Incessant rains and landslides have killed at least eight people and affected nearly 200,000 in India's northeastern Assam state.
The hilly region has been hit by heavy rains, triggering floods in two major rivers, Brahmaputra and Kopili, which are flowing above danger levels.
Authorities have deployed disaster force teams for relief and rescue operations and more than 32,000 people, including children, have been moved to 55 relief camps across the state, the Assam State Disaster Management Authority said.
“We are into a full-fledged response mode at present. We are facing the situation due to incessant rains, deluge, landslide…multiple issues because of extreme weather events happening,” Gyanendra Dev Tripathi, CEO of ASDMA, told The National.
“We are rescuing people with the help of disaster response teams and the army and using air force for airlifting. We are providing food, shelter, water and medical support.”
Television footage showed people wading through knee-deep water as response forces used boats to rescue people in several parts of the state.
Railway lines were submerged in some areas hindering public connectivity and delaying rescue operations.
The Indian Air Force rescued at least “119 old and ailing passengers” from a train that was stranded in a hilly region due to a landslide, Assam Chief Minister Himanta Biswa Sarma said.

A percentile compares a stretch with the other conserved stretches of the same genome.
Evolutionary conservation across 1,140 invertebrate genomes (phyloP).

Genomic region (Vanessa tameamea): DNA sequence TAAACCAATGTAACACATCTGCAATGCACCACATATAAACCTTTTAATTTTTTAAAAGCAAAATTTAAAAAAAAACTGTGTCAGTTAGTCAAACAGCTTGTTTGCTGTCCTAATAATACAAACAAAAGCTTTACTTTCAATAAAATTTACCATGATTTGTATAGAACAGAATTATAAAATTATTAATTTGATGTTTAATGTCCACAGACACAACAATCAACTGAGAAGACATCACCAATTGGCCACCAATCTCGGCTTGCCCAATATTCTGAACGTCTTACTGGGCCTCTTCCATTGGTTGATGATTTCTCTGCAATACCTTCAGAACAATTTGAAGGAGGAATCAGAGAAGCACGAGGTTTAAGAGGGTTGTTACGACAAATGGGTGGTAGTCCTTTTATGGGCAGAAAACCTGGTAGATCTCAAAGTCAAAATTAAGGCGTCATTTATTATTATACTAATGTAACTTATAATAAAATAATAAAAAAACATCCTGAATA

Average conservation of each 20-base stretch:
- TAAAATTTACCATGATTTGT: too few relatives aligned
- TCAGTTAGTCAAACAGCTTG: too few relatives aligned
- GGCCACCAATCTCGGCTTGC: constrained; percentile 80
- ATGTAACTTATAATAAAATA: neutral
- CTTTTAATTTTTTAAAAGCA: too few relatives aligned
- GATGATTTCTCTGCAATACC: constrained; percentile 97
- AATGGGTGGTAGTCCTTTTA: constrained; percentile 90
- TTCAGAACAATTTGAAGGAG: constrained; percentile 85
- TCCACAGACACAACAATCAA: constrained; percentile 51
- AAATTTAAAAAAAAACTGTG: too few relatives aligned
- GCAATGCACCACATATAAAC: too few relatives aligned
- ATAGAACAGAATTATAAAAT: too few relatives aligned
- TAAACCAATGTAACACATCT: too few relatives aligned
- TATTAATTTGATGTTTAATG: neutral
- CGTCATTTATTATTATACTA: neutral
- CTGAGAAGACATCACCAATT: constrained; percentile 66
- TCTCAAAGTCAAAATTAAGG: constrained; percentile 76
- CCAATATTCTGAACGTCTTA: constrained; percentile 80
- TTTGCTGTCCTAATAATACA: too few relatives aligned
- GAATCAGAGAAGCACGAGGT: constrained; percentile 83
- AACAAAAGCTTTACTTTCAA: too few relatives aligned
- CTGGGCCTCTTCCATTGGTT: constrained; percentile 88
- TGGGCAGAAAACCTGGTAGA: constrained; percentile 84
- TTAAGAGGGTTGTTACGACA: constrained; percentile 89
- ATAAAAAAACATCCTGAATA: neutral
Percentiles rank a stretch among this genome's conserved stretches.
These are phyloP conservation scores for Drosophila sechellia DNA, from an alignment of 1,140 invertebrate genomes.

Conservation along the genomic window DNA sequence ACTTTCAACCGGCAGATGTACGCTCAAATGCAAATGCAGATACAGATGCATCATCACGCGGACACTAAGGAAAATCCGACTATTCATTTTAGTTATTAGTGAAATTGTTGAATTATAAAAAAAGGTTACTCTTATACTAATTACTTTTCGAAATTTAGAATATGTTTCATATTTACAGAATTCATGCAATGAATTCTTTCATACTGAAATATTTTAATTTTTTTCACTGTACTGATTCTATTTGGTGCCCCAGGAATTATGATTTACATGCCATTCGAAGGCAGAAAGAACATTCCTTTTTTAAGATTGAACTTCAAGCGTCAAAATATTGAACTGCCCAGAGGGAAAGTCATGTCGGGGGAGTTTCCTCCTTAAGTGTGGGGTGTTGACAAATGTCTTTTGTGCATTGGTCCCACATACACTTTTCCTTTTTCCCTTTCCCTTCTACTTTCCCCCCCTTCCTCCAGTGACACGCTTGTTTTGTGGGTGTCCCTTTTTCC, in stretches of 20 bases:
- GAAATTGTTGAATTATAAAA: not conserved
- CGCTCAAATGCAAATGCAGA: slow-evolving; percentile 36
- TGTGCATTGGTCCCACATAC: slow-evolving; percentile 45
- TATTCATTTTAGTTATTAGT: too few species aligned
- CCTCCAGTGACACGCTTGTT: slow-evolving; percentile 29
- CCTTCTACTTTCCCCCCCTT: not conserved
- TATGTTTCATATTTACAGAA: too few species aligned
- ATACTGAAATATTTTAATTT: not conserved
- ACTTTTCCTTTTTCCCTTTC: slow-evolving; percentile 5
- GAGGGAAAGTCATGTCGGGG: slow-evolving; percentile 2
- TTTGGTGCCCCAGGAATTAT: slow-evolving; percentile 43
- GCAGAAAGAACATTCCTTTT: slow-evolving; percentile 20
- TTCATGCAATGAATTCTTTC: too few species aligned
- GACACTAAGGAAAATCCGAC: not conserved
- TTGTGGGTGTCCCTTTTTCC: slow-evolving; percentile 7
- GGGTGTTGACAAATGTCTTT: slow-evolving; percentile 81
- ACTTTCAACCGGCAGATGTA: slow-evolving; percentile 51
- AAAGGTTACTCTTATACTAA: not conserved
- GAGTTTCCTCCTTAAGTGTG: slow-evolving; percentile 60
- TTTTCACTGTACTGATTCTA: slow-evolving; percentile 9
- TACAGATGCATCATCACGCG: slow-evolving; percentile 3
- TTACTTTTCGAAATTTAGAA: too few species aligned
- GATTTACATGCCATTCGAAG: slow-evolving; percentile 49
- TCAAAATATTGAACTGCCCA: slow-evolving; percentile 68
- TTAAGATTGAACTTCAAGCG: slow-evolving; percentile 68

Some 1,300 passengers were brought to safety.
Extreme weather on the increase in India
Assam routinely suffers from annual floods. In recent years, deluges have caused widespread disruption.
India's extreme weather patterns have increased over the past few years, with intense heatwaves and flooding regularly gripping parts of the country.
The latest floods in Assam come at a time when large swathes of India are in the middle of sweltering heatwave.
Temperatures have stayed above 45°C in most parts of northern, western and central India.
Two weather stations in Delhi recorded temperatures above 49°C on Sunday, the highest for the city, although temperatures dropped to around 40°C on Tuesday.
Several states in southern India have experienced heavy rains in recent days following cyclone Asani that skipped landfall.
Rains and thunderstorms lashed parts of southern Karnataka and Kerala state on Tuesday as the southwest monsoon advanced into the Andaman and Nicobar islands.
The India Meteorological Department issued warnings of heavy rainfall in several parts of coastal Kerala, Karnataka, Tamil Nadu and Lakshadweep in the next three days.
“Conditions are favourable for further advance of southwest monsoon into some more parts of South Bay of Bengal, entire Andaman Sea and Andaman Islands and some parts of East-central Bay of Bengal during next two to three days,” the IMD said.
The southwest monsoon is extremely significant for India’s economy as the whole country receives about 75 per cent of its rainfall during this period.
India’s agriculture considerably depends on monsoons and the quantum of rainfall determines not only agriculture production, as it irrigates more than half of the country’s crop land, but also the country's economy and trade.